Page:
Alcohol is everywhere. People compare drinking stories, advertisements for liquor are all over TV, and bars abound in almost every town (there is even one next door to my office!). With the prevalence of alcohol and alcohol-related activities in our society, it can be hard to know when one’s alcohol use has gone from fun and recreational to dangerous and addictive. Here are some warning signs that one’s alcohol use has crossed over into unhealthy territory:
“Whoa. I didn’t mean to have that much.” People with alcohol problems may find themselves drinking more than they intended on a regular basis. What starts out as a trip to the bar with the plan to have “just one,” turns into a whole night’s worth of drinking. This might happen with greater and greater frequency.
“I’m going to quit tomorrow. Just like I did last week.” People with an addiction or dependence on alcohol may make deals with themselves, (“I’m going to quite tomorrow”) that they then find hard to keep. A desire to stop drinking paired with several unsuccessful attempts to do so is a sign of problemed use.
“I just need to grab something across town.” People who have problems with alcohol will often spend quite a bit of time obtaining it. For example, they might have a circuit of liquor stores in which they buy the booze. They may also be adept at telling stories about why they were late to the birthday party (the traffic was terrible, there was an accident, I had to run in to work) rather than admitting they stopped at the bar beforehand.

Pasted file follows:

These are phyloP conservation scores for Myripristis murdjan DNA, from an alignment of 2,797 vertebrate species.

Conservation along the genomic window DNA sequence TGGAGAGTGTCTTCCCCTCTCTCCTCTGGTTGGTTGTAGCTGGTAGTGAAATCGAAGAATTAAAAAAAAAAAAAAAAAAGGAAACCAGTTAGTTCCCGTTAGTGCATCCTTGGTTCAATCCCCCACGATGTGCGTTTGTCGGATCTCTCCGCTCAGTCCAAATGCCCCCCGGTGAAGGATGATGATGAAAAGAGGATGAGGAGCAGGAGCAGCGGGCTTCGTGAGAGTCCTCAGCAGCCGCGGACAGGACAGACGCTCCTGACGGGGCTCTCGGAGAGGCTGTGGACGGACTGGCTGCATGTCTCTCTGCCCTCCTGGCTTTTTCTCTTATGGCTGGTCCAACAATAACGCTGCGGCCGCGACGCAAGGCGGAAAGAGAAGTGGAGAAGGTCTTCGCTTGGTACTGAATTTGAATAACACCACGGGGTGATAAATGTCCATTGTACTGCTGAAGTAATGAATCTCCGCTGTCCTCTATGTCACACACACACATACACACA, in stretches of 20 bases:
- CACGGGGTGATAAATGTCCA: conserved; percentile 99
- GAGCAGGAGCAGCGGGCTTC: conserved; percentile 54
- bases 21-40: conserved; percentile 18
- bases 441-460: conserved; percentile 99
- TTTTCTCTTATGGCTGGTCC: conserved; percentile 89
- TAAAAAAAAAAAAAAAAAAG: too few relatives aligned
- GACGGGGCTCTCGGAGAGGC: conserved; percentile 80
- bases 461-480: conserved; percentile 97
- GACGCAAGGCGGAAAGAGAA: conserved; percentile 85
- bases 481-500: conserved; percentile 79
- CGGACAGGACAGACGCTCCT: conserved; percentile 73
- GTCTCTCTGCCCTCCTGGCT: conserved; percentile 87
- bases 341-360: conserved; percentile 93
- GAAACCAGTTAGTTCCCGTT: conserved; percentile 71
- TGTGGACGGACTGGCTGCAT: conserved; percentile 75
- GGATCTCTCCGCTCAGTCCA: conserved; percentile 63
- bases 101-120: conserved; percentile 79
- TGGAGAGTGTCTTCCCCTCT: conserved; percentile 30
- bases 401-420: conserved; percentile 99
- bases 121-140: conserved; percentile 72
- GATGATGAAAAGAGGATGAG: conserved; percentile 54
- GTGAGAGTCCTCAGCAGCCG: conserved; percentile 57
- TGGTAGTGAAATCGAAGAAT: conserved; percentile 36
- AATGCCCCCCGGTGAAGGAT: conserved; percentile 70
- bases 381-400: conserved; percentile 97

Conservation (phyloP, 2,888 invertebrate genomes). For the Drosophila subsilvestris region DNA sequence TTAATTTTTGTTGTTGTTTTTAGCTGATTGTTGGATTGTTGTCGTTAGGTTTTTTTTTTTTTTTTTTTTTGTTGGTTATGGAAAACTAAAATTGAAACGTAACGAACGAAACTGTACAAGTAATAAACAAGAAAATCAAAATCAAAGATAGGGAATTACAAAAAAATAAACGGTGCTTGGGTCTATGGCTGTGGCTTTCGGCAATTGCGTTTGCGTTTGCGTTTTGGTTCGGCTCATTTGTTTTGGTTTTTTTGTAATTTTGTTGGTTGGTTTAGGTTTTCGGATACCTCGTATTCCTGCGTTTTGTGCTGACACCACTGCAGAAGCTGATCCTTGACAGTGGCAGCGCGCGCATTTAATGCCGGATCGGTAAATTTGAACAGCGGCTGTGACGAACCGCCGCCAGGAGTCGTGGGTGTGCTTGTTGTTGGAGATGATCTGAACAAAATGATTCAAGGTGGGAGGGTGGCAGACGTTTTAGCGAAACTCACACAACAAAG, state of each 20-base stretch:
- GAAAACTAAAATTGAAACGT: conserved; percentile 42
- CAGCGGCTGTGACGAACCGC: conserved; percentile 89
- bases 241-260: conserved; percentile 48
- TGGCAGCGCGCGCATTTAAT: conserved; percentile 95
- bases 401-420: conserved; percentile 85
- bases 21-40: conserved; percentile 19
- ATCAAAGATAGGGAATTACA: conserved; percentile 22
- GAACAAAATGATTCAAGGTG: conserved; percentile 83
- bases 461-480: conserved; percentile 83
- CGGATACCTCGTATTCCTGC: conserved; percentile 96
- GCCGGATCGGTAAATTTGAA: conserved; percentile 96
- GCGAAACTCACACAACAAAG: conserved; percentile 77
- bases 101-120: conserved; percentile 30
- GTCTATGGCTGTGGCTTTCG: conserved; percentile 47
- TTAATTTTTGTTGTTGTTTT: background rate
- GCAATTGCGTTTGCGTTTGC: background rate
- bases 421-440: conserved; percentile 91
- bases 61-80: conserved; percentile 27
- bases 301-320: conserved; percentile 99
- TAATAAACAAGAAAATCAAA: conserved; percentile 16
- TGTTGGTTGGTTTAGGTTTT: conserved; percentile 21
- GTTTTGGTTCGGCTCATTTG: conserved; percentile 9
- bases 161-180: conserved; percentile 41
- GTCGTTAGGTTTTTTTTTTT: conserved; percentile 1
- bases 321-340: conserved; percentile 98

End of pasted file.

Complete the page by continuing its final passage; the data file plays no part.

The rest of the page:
“I used to love to play tennis.” Alcoholism is a time consuming pursuit and doesn’t leave much time for other hobbies. People with drinking problems will often give up previously fun activities in order to spend time drinking.
“I know it’s causing problems, but I just can’t give it up.” People who use alcohol in unhealthy ways often recognize the detrimental effects of their drinking. It may be causing them physical, emotional, or psychological harm, but even that knowledge doesn’t help them put the bottle down.
For more information on alcoholism, check out the APA Help Center.
For more information on alcohol treatment, go to Alcoholics Anonymous.